(Natural News) During the height of the Wuhan coronavirus (COVID-19) pandemic in the United States last year, Amazon made the equivalent of three years’ worth of profits in just one. But this growth came at the expense of its hundreds of thousands of workers, who were routinely mistreated and overworked.
These revelations come from an examination of Amazon’s practices during the pandemic. (Related: Amazon workers FORCED to work amid rising coronavirus cases, decry workplace as “living hell.”)
From July to Oct. 2020, Amazon hired an additional 350,000 new workers, more than the population of 20 state capitals, including Honolulu, Richmond and Salt Lake City.
But the company has been unable to solve its high turnover rate. Even before the pandemic, the turnover was already at roughly 150 percent a year. This is nearly double the average turnover rate in the retail and logistics industries. To put this turnover rate into context, it means that Amazon replaces its entire hourly workforce every eight months.
The high turnover rate is the result of Amazon’s extreme reliance on intense and rigid productivity metrics. Workers are monitored every single second they are at work. Metrics tell bosses how fast workers get their job done and how much time they spend “off task,” such as during bathroom breaks. If people spend too much time off task, they could get fired even if their performance before that day was consistently stellar.
Despite the clear evidence that Amazon has been overworking and mistreating its workers, Amazon executives still deny any wrongdoing. Vice President of Human Resources and Global Customer Fulfillment Ofori Agboka said “98 percent of everything’s going great – people are having the right experiences” and supposedly getting the help they need when they want it.
Agboka’s only concern was how the social distancing and masking policies set up at the height of the pandemic made it harder for managers to engage with employees.
Stories of Amazon workers show the company did not care about their well-being
Media outlets also investigated working conditions in the company’s only fulfillment center in New York City, known as JFK8.
Alberto Castillo had been working for Amazon at JFK8 for five years. While working mandatory overtime in the early spring of 2020, he became one of the first people in the site to test positive for COVID-19. He was hit by fevers and infections and suffered extensive brain damage. On tests of responsiveness, his wife said, “His score was almost nothing.” Doctors told the wife that Castillo would never again speak, eat or work.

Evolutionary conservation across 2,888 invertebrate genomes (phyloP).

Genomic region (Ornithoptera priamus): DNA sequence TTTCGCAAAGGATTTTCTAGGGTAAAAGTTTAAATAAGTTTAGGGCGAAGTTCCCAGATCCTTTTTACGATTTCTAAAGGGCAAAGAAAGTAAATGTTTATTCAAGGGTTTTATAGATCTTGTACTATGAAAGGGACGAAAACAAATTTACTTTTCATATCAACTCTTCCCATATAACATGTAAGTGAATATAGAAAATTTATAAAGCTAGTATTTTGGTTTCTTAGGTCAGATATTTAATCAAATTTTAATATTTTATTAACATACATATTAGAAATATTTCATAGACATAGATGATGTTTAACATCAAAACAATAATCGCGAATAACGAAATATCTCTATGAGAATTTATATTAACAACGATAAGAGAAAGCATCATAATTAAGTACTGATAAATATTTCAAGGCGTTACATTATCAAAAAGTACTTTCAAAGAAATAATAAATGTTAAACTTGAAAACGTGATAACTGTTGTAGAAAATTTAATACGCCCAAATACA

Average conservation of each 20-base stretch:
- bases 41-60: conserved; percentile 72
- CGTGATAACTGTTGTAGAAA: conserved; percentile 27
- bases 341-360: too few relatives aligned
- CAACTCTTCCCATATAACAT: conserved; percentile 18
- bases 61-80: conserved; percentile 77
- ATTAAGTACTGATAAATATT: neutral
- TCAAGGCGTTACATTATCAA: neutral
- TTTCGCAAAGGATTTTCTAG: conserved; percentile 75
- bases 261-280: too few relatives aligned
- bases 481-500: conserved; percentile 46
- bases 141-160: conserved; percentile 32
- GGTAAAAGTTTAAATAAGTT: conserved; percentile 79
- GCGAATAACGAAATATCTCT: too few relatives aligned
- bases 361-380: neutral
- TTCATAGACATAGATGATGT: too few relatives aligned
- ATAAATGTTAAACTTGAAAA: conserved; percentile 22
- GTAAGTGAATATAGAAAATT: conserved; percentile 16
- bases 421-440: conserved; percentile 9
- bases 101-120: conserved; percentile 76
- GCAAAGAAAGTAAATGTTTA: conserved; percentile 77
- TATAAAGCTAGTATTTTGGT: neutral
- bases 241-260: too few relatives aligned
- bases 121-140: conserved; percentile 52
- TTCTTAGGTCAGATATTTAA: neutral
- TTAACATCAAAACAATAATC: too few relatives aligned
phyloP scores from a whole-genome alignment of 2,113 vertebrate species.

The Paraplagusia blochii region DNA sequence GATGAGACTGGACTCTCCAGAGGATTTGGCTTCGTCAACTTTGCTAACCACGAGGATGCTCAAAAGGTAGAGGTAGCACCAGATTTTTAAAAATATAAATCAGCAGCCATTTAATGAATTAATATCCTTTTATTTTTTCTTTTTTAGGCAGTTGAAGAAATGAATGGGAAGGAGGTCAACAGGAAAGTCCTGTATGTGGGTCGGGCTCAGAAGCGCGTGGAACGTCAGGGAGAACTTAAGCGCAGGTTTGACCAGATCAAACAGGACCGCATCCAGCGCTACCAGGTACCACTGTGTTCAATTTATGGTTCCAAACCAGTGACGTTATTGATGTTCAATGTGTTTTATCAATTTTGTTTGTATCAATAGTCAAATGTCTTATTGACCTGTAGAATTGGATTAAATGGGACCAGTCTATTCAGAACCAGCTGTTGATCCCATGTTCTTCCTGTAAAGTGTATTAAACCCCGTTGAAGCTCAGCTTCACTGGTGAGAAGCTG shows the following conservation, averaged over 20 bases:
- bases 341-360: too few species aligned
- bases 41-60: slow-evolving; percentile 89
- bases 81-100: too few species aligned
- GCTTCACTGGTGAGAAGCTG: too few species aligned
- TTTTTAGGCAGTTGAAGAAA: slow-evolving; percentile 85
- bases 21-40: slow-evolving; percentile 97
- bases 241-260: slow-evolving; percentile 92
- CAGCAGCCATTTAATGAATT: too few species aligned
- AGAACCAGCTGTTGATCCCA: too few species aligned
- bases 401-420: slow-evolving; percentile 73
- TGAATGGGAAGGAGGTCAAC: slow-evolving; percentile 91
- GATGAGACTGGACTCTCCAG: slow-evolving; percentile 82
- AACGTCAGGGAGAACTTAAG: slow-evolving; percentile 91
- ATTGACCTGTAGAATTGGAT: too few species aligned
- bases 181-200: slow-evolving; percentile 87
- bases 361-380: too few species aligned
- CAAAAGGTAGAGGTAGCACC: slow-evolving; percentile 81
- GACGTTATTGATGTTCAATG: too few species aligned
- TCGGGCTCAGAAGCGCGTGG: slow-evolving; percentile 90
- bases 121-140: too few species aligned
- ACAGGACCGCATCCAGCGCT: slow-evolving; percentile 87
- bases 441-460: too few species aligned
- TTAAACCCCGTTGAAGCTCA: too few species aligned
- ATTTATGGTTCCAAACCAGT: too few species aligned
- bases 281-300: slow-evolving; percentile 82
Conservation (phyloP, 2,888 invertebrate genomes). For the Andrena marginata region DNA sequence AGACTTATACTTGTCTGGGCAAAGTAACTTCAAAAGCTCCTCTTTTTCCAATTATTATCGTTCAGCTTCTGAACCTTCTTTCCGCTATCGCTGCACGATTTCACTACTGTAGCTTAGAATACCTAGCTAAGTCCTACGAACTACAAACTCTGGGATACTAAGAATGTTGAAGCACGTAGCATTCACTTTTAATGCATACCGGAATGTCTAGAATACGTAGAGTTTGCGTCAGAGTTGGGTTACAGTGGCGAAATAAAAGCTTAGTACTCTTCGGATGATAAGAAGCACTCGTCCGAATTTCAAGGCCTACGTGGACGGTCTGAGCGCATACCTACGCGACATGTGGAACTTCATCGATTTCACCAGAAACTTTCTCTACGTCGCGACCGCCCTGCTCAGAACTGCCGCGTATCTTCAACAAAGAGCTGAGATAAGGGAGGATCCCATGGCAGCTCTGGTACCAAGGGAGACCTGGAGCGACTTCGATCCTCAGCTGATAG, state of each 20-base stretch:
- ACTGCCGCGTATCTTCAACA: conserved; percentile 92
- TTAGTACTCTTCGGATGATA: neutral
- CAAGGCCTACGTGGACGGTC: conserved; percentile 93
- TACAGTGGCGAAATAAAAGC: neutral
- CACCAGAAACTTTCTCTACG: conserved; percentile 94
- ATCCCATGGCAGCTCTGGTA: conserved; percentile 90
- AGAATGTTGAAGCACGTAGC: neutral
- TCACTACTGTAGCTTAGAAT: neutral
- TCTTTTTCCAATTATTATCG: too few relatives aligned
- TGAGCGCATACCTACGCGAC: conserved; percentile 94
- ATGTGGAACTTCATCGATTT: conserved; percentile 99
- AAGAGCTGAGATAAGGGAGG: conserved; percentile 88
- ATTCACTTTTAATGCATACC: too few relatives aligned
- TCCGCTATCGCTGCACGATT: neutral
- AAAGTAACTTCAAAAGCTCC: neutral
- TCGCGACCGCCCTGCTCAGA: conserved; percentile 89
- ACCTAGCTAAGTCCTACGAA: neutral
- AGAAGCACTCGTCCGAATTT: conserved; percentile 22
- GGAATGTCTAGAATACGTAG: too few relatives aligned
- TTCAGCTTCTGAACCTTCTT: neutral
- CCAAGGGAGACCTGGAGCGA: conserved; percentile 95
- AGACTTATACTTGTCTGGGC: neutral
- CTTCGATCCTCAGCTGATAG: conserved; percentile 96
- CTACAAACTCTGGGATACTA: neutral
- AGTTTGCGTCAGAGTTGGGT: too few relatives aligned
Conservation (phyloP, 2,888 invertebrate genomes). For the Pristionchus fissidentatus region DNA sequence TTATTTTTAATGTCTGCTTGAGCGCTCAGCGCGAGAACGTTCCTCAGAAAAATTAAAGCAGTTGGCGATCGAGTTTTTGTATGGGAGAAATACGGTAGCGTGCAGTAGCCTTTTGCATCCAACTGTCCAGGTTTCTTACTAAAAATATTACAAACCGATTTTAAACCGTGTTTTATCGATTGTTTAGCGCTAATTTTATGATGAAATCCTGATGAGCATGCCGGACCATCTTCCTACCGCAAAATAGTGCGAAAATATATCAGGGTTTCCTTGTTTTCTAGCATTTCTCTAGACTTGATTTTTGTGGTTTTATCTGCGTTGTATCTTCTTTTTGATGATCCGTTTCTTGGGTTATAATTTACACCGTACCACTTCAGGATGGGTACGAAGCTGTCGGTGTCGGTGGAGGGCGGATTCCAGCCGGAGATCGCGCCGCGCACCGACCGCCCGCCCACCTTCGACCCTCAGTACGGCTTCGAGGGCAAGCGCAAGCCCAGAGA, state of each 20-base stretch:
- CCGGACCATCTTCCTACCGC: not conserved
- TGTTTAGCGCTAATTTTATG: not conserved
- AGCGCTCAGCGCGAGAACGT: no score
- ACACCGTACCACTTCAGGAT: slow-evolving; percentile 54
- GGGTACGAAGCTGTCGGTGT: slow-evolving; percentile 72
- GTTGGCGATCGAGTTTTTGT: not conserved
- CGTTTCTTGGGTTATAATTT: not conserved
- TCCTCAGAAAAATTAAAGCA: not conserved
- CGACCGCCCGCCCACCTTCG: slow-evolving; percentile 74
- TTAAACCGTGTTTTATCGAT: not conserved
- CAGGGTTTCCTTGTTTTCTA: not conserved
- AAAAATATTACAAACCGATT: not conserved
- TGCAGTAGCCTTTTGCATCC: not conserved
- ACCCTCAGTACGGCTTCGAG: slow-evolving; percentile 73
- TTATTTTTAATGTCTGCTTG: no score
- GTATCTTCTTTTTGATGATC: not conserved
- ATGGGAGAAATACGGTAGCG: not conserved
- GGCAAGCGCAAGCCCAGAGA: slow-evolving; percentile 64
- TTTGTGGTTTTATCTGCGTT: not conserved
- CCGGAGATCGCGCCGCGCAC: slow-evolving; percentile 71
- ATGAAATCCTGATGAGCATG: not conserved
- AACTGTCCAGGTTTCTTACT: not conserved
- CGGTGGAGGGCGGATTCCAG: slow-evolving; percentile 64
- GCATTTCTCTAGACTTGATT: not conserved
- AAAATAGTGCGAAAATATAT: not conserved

Castillo was proud to be working for Amazon. When he first informed his superiors of his infection, he was told to take as much unpaid time off as he needed to recover. But at the same time, the company told JFK8 that workers in every department would be on mandatory overtime. Castillo’s wife received emails from Amazon telling her husband to report to work.
Whenever the wife attempted to reach out to Amazon to explain her husband’s situation, she would be met by a massive automated email and call system that gave her disjointed and confusing responses. At one point, the automated systems mysteriously halted disability payments to Castillo.
The wife was able to speak to actual human resource workers to get the payments reinstated, but after that, her dialogues with the company reverted to phone trees, automatic replies in emails and voicemail messages from managers asking when Castillo would come back to work.
This was the result of Amazon’s automated systems. They broke down when Amazon workers like Castillo had to deal with sickness, child care issues or other extenuating circumstances.
Another JFK8 employee, Dan Cavagnaro, also experienced firsthand how Amazon’s focus on maximizing profit at the expense of its employees hurt him and others like him.
Cavagnaro started working at JFK8 in 2018. At the height of the pandemic, he filed for an extended leave early in 2020 to avoid getting COVID-19. By late spring, he was struggling to tell his employers that he would come back in June. By July, he was mistakenly fired by Amazon’s automated system. He could not even reach anyone to help him out.
“Please note the following,” he wrote in his final, unanswered email plea. “I WISH TO REMAIN EMPLOYED WITH AMAZON.”
In an interview, Agboka acknowledged that the company was relying too heavily on technology to manage its employees.
“We’re recognizing that in many times, where we thought self-service was good, self-service was not the only – can’t be the only – solution,” he said. “Every experience matters. And when the experiences aren’t right, we’ve got to find a way to fix it.”
But it was not entirely clear how Amazon would fix it or even if it was willing to reconsider its reliance on the systems that track its employees by the second.
“Are they going to address the issue of an expendable workforce,” asked Cavagnaro. “Are there going to be any changes?”
Taking all of this together shows that Amazon’s corporate culture openly valued maximum profits at the expense of employee safety and quality of life.
In Amazon founder and chairman Jeff Bezos’ final letter to shareholders as CEO in April 2021, he asserted that he wanted the company to become the world’s “best employer” and “safest place to work.”
But for such a dream to happen, changes need to take place because Amazon’s culture of rapid growth at the expense of its workers is fundamentally incompatible with one that treats workers humanely.